The poems used in Lacquer Prints first struck me for their powerful brevity. I love how short poems capture so much emotion in very little and limited material. In the poems I selected for this cycle, my attention was drawn to the appearance of fireflies in all the poems. Upon researching the portrayal of fireflies in Japanese culture, from which Lowell was inspired, I found a rich history (Lowell, 1919).
In the deep past and present, fireflies have been a symbol of love, summer, and wartime in Japanese literature, music, and visual art, commonly as a decorative design for lacquer furnishings (Bird, 2010). In other visual mediums there exist several sublime uses of fireflies, particularly the color woodblock print The Fireflies of Uji River by Tokuriki Tomikichirō, and the photography of Tsuneaki Hiramatsu and Ohara Rei.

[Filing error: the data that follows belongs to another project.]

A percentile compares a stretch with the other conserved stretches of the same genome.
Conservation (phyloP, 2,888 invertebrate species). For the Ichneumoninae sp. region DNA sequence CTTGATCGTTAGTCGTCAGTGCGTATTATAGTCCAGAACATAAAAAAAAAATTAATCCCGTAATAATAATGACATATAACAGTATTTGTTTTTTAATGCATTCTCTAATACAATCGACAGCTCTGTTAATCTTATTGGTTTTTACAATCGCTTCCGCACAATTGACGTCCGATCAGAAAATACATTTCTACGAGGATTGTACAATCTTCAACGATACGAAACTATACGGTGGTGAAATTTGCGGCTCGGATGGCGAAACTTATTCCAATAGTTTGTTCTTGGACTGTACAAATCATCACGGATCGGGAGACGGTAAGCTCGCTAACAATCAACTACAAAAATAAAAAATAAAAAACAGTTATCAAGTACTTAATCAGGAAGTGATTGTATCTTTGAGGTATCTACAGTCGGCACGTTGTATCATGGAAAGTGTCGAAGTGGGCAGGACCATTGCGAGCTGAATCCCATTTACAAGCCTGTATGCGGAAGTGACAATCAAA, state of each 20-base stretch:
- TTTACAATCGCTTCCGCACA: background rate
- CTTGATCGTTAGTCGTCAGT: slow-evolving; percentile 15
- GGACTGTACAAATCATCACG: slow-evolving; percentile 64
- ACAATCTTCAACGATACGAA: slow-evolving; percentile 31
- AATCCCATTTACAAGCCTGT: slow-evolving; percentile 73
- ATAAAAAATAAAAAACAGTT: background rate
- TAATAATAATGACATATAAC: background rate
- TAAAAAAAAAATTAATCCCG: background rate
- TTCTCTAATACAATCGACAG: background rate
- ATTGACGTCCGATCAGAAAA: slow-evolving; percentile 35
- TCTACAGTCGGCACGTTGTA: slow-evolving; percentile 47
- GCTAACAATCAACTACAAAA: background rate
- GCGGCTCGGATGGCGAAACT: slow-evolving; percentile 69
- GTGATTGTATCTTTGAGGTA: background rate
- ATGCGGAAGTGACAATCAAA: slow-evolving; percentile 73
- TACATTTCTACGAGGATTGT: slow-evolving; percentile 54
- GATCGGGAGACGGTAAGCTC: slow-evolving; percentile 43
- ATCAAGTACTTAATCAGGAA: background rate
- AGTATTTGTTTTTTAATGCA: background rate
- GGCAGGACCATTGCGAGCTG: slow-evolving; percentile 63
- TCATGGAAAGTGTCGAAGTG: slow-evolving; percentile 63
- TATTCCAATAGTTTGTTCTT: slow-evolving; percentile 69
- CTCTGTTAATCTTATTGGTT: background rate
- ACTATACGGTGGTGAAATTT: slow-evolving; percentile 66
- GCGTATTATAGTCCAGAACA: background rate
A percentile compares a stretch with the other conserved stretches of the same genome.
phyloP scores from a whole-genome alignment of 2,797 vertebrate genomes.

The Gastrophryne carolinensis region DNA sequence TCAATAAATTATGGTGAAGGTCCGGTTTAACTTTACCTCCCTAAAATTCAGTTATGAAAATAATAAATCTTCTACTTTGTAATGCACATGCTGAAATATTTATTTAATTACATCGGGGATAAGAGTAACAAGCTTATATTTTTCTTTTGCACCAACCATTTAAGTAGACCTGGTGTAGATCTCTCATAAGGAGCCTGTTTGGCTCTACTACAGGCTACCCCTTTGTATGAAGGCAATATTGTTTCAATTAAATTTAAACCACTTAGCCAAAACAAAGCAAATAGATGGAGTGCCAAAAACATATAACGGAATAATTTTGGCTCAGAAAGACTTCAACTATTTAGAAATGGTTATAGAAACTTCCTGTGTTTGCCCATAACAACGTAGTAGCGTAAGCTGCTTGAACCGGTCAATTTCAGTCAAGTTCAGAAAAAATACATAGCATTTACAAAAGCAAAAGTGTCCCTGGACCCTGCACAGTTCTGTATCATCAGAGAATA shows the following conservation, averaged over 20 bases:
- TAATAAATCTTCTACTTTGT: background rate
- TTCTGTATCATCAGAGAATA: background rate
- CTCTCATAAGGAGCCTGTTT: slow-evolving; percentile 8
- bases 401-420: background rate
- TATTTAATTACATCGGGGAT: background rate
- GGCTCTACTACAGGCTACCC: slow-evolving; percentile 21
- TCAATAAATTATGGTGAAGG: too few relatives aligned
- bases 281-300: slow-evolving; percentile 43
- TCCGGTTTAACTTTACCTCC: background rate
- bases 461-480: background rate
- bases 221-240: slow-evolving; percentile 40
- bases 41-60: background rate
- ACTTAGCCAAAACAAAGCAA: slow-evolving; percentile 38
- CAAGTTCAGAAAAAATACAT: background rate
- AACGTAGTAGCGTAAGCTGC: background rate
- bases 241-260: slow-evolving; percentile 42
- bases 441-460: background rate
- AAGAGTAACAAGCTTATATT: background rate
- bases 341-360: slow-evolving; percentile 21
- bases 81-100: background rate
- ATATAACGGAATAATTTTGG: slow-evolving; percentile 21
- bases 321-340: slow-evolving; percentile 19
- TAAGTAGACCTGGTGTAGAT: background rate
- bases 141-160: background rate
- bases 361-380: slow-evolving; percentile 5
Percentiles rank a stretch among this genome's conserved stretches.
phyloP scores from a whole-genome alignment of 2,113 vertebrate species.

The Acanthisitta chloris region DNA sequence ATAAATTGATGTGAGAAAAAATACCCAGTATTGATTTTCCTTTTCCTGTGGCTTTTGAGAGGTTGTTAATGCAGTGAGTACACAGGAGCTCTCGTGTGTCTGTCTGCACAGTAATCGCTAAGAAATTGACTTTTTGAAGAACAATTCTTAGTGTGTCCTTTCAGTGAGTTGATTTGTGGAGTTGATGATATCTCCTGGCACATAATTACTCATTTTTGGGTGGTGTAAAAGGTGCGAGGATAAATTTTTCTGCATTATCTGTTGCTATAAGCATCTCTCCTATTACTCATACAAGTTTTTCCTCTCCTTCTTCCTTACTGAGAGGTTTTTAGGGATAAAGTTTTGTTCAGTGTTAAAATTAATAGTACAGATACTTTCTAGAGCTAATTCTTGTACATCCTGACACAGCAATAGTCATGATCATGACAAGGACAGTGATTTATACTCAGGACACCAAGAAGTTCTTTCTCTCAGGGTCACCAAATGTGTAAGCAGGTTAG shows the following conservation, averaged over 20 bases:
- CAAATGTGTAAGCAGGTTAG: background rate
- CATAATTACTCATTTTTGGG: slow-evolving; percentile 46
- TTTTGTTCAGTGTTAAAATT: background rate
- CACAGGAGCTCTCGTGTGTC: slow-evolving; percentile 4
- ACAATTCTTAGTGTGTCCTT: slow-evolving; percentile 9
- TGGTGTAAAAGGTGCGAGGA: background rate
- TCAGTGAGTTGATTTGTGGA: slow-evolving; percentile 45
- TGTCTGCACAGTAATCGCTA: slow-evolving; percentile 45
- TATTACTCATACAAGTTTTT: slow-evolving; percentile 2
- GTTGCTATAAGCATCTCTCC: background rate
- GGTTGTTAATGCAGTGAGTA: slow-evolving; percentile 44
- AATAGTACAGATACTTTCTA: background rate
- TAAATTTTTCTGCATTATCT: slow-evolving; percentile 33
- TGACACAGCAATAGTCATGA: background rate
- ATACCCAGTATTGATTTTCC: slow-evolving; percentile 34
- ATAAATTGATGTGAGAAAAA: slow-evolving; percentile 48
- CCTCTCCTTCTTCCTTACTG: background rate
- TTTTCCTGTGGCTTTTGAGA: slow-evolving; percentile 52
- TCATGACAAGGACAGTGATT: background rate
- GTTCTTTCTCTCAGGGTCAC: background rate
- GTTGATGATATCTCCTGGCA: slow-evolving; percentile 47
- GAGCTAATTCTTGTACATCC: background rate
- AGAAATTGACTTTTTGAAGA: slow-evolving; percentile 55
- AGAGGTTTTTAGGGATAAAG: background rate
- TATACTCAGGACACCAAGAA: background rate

But as I composed these songs, my focus migrated from the firefly to the transformative elements I felt were present in the order I arranged Lowell’s poems. A motion from a state of closed, blindness to that of an open, warming, transparent vision, like the experience of gradually opening one’s eyes while watching a sunset to relax on an overwhelming day. Following in Lowell’s footsteps, I have chosen to not directly imitate Japanese music in writing these songs. “I have made no attempt to observe the syllabic rules which are a integral part of all Japanese poetry. I have endeavored only to keep the brevity and
suggestion” (Lowell, 1919).
Bird, Winifred. “Fireflies.” Kyoto Journal. Issue 75. 10 Sept. 2010. Web. 25 March 2016.
Lowell, Amy. Pictures of the Floating World. New York: Macmillian Company, 1919.
All poems are used from Amy Lowell’s Pictures of the Floating World (1919). The first two
poems are found on page eight and the third on page thirteen. All poems first appeared in the
March 1917 issue of Poetry magazine.
I. A Lover
If I could catch the green lantern of the firefly
I could see to write you a letter.
II. To a Husband
Brighter than fireflies upon the Uji River
Are your words in the dark, Beloved.
A wise man,
Watching the stars pass across the sky,
In the upper air, the fireflies move more slowly.